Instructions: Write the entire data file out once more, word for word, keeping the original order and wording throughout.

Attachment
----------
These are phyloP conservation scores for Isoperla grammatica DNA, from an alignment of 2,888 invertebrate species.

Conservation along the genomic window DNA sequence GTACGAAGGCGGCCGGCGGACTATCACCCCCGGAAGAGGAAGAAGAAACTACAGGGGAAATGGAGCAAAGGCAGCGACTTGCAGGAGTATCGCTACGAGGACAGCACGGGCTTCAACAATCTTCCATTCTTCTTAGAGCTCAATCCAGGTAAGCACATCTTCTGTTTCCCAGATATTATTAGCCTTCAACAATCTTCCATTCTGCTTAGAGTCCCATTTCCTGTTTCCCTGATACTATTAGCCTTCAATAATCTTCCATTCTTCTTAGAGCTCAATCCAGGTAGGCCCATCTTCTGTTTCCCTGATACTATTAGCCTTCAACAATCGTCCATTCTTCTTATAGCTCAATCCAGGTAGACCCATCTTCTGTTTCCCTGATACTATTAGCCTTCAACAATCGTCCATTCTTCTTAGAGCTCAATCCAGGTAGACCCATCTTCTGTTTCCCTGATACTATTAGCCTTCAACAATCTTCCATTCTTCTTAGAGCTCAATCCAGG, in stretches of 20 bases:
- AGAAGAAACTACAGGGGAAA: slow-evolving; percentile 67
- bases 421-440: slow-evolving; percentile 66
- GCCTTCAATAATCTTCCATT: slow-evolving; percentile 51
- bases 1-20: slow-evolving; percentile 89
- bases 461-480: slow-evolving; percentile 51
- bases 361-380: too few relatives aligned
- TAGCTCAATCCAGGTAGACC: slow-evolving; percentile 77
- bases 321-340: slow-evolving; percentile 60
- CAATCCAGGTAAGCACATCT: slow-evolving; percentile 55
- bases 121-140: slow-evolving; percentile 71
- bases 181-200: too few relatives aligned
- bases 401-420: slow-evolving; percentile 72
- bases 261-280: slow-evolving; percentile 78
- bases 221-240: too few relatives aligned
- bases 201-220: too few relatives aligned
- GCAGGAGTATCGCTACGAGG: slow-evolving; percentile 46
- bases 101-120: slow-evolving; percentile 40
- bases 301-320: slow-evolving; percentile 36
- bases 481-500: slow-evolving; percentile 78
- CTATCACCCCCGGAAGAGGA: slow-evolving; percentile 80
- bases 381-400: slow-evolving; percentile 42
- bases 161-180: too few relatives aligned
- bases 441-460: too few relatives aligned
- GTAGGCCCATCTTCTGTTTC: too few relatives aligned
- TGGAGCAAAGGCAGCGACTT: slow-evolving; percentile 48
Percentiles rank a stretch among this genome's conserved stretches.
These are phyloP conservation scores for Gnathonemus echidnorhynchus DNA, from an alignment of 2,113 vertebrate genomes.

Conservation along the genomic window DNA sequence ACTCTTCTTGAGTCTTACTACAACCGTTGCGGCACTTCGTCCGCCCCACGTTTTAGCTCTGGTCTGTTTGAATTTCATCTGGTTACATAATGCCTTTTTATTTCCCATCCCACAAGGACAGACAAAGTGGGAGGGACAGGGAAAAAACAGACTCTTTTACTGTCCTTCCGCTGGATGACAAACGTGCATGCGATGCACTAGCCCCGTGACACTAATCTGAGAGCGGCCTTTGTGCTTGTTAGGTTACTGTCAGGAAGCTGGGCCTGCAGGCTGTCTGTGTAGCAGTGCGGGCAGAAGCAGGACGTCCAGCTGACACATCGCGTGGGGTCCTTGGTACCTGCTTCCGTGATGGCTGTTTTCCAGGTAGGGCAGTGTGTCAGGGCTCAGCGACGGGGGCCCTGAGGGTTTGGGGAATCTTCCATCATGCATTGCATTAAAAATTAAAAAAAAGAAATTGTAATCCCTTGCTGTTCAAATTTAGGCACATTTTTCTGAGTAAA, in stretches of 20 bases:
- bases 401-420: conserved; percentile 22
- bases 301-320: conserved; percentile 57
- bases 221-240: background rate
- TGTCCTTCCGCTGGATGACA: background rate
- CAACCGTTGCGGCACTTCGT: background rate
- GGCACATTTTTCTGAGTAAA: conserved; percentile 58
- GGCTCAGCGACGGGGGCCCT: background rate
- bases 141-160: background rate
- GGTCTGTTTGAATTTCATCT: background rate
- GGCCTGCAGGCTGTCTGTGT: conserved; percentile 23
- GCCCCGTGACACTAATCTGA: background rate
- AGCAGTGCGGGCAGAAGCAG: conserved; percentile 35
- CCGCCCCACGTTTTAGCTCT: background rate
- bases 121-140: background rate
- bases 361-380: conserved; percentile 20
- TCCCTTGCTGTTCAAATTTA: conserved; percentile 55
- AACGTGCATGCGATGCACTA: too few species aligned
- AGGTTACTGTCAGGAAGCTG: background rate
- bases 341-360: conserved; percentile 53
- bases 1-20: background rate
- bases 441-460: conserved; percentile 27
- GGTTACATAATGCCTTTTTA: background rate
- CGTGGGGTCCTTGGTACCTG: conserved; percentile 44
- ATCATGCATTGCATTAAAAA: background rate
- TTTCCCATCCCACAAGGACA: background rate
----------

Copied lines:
These are phyloP conservation scores for Isoperla grammatica DNA, from an alignment of 2,888 invertebrate species.

Conservation along the genomic window DNA sequence GTACGAAGGCGGCCGGCGGACTATCACCCCCGGAAGAGGAAGAAGAAACTACAGGGGAAATGGAGCAAAGGCAGCGACTTGCAGGAGTATCGCTACGAGGACAGCACGGGCTTCAACAATCTTCCATTCTTCTTAGAGCTCAATCCAGGTAAGCACATCTTCTGTTTCCCAGATATTATTAGCCTTCAACAATCTTCCATTCTGCTTAGAGTCCCATTTCCTGTTTCCCTGATACTATTAGCCTTCAATAATCTTCCATTCTTCTTAGAGCTCAATCCAGGTAGGCCCATCTTCTGTTTCCCTGATACTATTAGCCTTCAACAATCGTCCATTCTTCTTATAGCTCAATCCAGGTAGACCCATCTTCTGTTTCCCTGATACTATTAGCCTTCAACAATCGTCCATTCTTCTTAGAGCTCAATCCAGGTAGACCCATCTTCTGTTTCCCTGATACTATTAGCCTTCAACAATCTTCCATTCTTCTTAGAGCTCAATCCAGG, in stretches of 20 bases:
- AGAAGAAACTACAGGGGAAA: slow-evolving; percentile 67
- bases 421-440: slow-evolving; percentile 66
- GCCTTCAATAATCTTCCATT: slow-evolving; percentile 51
- bases 1-20: slow-evolving; percentile 89
- bases 461-480: slow-evolving; percentile 51
- bases 361-380: too few relatives aligned
- TAGCTCAATCCAGGTAGACC: slow-evolving; percentile 77
- bases 321-340: slow-evolving; percentile 60
- CAATCCAGGTAAGCACATCT: slow-evolving; percentile 55
- bases 121-140: slow-evolving; percentile 71
- bases 181-200: too few relatives aligned
- bases 401-420: slow-evolving; percentile 72
- bases 261-280: slow-evolving; percentile 78
- bases 221-240: too few relatives aligned
- bases 201-220: too few relatives aligned
- GCAGGAGTATCGCTACGAGG: slow-evolving; percentile 46
- bases 101-120: slow-evolving; percentile 40
- bases 301-320: slow-evolving; percentile 36
- bases 481-500: slow-evolving; percentile 78
- CTATCACCCCCGGAAGAGGA: slow-evolving; percentile 80
- bases 381-400: slow-evolving; percentile 42
- bases 161-180: too few relatives aligned
- bases 441-460: too few relatives aligned
- GTAGGCCCATCTTCTGTTTC: too few relatives aligned
- TGGAGCAAAGGCAGCGACTT: slow-evolving; percentile 48
Percentiles rank a stretch among this genome's conserved stretches.
These are phyloP conservation scores for Gnathonemus echidnorhynchus DNA, from an alignment of 2,113 vertebrate genomes.

Conservation along the genomic window DNA sequence ACTCTTCTTGAGTCTTACTACAACCGTTGCGGCACTTCGTCCGCCCCACGTTTTAGCTCTGGTCTGTTTGAATTTCATCTGGTTACATAATGCCTTTTTATTTCCCATCCCACAAGGACAGACAAAGTGGGAGGGACAGGGAAAAAACAGACTCTTTTACTGTCCTTCCGCTGGATGACAAACGTGCATGCGATGCACTAGCCCCGTGACACTAATCTGAGAGCGGCCTTTGTGCTTGTTAGGTTACTGTCAGGAAGCTGGGCCTGCAGGCTGTCTGTGTAGCAGTGCGGGCAGAAGCAGGACGTCCAGCTGACACATCGCGTGGGGTCCTTGGTACCTGCTTCCGTGATGGCTGTTTTCCAGGTAGGGCAGTGTGTCAGGGCTCAGCGACGGGGGCCCTGAGGGTTTGGGGAATCTTCCATCATGCATTGCATTAAAAATTAAAAAAAAGAAATTGTAATCCCTTGCTGTTCAAATTTAGGCACATTTTTCTGAGTAAA, in stretches of 20 bases:
- bases 401-420: conserved; percentile 22
- bases 301-320: conserved; percentile 57
- bases 221-240: background rate
- TGTCCTTCCGCTGGATGACA: background rate
- CAACCGTTGCGGCACTTCGT: background rate
- GGCACATTTTTCTGAGTAAA: conserved; percentile 58
- GGCTCAGCGACGGGGGCCCT: background rate
- bases 141-160: background rate
- GGTCTGTTTGAATTTCATCT: background rate
- GGCCTGCAGGCTGTCTGTGT: conserved; percentile 23
- GCCCCGTGACACTAATCTGA: background rate
- AGCAGTGCGGGCAGAAGCAG: conserved; percentile 35
- CCGCCCCACGTTTTAGCTCT: background rate
- bases 121-140: background rate
- bases 361-380: conserved; percentile 20
- TCCCTTGCTGTTCAAATTTA: conserved; percentile 55
- AACGTGCATGCGATGCACTA: too few species aligned
- AGGTTACTGTCAGGAAGCTG: background rate
- bases 341-360: conserved; percentile 53
- bases 1-20: background rate
- bases 441-460: conserved; percentile 27
- GGTTACATAATGCCTTTTTA: background rate
- CGTGGGGTCCTTGGTACCTG: conserved; percentile 44
- ATCATGCATTGCATTAAAAA: background rate
- TTTCCCATCCCACAAGGACA: background rate